45 for 45 is launched Wednesday, Jan 10 2018 

The Society for Romanian Studies celebrates its 45th anniversary in 2018. We are far from its humble beginnings, when a handful of graduate students and professors in American universities, and Romanian diaspora members, gathered for the first time in 1973 to found the Society. This year, close to 450 individuals have proposed papers, panels, roundtables, poetry readings, art installations, as well as documentary movies as part of the June international congress we will organize at Academia de Studio Economice in Bucharest.


To celebrate this historical marker for the Society, which also coincides with the 100th anniversary of the Romanian modern state, we launched “45 for 45” – a series of 45 weekly interviews with SRS members teaching in Western universities to be published in LaPunkt, a reputable electronic platform in Bucharest. The brain behind this project is historian Anca Sincan.

I had the honour to be the first interviewee in this anniversary series, and took this chance to talk a bit more about the Society and its general direction. The interview is available here. Stay tune – more of them are coming soon!

Review of Justice, Memory and Redress in Romania. New insights (2017) Wednesday, Jan 10 2018 


Mihaela Ursa was kind enough to draw my attention to a newly published review of a book I edited last year with Lucian Turcescu: Justice, Memory and Redress in Romania. New Insights (Cambridge Scholars, 2017). We thank Adrian Tataran for taking the time to read the book and write his glowing comments, and the Metacritic Journal for Comparative Studies and Theory at the University Babes-Bolyai in Cluj for publishing the review.

Tataran observes that: “One of the volume’s strengths lies precisely in its extensive analysis and critical reflection dedicated to the tortuous politics of memory, remembrance and oblivion, as well as to the construction and staging of public narratives which help shape the collective mnemonic landscapes. Furthermore, the fact that what are generally considered to be the “soft” aspects of transitional justice practices (such as the reshaping of the urban “memoryscapes” through memorialization initiatives, or the analysis of the various artistic or personal (counter)narratives) are given extensive scrutiny adds a welcomed critical bonus to the volume.”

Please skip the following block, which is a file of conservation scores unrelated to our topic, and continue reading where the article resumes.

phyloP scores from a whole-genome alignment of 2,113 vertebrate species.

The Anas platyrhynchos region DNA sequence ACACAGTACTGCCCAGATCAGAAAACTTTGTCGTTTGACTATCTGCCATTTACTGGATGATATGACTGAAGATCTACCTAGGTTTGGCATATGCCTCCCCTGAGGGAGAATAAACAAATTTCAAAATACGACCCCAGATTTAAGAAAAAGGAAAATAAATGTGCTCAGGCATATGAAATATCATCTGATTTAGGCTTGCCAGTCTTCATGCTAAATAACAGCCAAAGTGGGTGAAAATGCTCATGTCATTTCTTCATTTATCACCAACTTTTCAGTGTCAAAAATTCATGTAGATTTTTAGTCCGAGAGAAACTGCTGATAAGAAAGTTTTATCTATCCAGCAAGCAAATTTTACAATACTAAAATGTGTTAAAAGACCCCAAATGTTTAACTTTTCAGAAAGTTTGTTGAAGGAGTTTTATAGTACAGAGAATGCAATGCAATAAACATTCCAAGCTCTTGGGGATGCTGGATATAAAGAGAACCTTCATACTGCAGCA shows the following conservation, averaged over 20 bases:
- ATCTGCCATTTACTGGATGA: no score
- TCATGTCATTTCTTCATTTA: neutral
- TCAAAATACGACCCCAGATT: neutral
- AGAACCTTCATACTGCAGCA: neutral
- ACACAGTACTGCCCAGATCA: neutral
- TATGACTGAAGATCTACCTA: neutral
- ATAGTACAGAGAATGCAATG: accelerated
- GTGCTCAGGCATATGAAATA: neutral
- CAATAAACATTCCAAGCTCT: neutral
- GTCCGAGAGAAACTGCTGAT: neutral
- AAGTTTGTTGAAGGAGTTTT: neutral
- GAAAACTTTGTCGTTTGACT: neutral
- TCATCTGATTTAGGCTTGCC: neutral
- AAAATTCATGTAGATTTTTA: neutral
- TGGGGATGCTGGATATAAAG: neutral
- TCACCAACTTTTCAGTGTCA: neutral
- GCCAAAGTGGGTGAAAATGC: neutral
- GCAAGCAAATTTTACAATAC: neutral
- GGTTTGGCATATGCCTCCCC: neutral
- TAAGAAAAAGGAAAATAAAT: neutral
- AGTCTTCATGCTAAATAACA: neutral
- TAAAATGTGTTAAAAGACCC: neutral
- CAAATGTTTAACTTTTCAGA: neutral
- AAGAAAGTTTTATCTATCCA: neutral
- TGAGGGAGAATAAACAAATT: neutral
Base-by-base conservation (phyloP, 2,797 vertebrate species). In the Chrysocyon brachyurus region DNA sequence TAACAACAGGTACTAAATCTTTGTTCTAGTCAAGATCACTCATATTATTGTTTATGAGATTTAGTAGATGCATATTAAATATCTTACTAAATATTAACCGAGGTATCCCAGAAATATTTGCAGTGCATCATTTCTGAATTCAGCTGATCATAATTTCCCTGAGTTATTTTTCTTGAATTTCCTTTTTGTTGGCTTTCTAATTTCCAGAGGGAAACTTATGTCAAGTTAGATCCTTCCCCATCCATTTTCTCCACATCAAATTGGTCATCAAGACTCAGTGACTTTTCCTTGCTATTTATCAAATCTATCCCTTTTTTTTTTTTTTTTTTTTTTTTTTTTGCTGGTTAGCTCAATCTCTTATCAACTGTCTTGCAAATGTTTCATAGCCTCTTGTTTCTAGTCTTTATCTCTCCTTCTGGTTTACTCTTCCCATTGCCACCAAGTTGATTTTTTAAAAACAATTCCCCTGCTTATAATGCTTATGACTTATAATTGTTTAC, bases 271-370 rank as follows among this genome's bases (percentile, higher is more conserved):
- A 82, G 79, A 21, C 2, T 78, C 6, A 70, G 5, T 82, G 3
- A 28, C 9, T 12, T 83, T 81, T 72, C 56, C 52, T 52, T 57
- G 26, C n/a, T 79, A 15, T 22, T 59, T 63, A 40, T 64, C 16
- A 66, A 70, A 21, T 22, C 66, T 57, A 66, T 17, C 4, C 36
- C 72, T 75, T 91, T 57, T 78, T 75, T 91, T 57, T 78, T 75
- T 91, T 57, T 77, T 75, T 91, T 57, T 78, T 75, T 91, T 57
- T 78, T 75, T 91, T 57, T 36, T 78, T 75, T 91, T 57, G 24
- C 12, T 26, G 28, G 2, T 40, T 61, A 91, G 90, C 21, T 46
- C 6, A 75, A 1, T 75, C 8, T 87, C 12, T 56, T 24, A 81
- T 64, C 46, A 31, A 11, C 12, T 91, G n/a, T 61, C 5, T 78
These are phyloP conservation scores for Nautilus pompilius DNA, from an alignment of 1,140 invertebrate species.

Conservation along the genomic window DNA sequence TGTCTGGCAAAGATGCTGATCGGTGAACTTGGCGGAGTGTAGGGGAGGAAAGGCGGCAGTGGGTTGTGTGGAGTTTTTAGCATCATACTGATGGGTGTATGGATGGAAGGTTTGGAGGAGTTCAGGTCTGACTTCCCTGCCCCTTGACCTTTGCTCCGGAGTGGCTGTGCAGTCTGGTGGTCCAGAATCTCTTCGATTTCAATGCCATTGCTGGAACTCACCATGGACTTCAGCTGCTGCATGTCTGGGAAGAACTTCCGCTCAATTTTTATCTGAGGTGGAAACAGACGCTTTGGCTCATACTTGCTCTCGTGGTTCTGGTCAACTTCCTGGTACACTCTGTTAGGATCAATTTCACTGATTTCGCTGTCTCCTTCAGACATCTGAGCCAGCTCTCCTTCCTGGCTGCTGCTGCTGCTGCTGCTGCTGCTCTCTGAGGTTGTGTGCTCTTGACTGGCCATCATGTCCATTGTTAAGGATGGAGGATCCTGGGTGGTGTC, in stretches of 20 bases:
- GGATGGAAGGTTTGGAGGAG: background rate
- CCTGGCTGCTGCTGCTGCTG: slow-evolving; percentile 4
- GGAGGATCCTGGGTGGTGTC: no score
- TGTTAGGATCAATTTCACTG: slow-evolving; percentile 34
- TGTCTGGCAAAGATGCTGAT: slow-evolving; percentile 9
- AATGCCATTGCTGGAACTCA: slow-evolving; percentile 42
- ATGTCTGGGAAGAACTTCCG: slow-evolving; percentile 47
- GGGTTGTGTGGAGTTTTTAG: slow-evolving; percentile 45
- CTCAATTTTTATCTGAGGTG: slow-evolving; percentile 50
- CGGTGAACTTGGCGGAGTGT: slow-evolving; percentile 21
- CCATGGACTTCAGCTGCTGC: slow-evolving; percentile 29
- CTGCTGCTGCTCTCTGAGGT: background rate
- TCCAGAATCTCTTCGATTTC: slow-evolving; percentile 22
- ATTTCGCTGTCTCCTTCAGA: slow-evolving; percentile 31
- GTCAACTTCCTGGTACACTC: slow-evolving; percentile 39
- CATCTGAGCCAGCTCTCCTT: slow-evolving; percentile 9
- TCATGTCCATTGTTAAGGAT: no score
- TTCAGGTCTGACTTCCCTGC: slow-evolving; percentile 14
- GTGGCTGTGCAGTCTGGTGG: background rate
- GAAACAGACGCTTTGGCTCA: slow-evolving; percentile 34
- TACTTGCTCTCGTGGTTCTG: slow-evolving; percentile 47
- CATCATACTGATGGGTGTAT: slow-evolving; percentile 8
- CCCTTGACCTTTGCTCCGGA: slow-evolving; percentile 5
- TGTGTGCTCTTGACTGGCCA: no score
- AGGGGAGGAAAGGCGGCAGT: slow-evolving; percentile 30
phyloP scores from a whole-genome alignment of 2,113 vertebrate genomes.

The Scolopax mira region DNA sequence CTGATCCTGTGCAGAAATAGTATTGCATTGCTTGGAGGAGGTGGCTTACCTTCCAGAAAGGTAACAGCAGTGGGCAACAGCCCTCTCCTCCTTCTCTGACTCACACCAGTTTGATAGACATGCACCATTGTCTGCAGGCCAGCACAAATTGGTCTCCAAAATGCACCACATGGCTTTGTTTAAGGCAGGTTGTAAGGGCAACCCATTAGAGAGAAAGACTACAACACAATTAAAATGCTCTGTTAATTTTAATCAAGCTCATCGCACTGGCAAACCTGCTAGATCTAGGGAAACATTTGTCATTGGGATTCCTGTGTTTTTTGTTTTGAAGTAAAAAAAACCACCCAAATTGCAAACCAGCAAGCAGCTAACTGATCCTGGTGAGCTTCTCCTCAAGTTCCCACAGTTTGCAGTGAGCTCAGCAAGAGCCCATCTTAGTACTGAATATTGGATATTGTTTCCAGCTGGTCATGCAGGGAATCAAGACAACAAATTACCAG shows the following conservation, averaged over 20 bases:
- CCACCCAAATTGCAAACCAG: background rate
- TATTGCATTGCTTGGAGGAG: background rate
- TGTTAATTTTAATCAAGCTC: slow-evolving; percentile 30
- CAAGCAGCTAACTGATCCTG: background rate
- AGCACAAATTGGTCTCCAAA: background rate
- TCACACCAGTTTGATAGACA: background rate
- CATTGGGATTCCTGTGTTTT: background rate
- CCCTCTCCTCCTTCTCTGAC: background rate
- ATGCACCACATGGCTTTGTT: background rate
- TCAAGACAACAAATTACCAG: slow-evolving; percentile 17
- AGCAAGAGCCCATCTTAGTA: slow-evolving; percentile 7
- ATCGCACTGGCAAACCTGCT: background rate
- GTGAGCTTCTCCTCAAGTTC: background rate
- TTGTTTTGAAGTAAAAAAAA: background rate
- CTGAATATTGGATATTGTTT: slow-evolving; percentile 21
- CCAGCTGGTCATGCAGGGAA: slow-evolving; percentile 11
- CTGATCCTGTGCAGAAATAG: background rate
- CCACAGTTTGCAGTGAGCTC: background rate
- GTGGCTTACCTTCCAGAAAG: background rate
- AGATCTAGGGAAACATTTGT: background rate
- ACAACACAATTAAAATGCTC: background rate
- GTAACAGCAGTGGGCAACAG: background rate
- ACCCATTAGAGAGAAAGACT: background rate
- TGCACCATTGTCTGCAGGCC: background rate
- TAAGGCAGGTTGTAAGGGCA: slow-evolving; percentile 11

It goes on to add that “By also including complementary approaches which analyse the intricate processes of remembering (with their present social and personal dimensions) and by critically reflecting on the way in which memory is shaped politically and culturally mediated, the volume gains coherence and conceptual density. The volume does, overall, more than just to fill a hiatus corresponding to the transitional justice studies concerning Romania. A multifaceted approach ensures both a comprehensive overview of the challenges and developments associated with the country’s complicated path towards reckoning and valuable theoretical insights which prove to be important for further research and reflection.”

It is important to see young Romanian scholars gaining an interest in transitional justice, a field which remains understudied in that country, squeezed between writings on memory and writings on communism. It is equally encouraging to see awareness of the importance of non-state methods of redress, including memorialization, and the input of civil society actors like the dominant Orthodox Church. We hope that a growing number of scholars both within and outside of Romania will give attention to this important volume.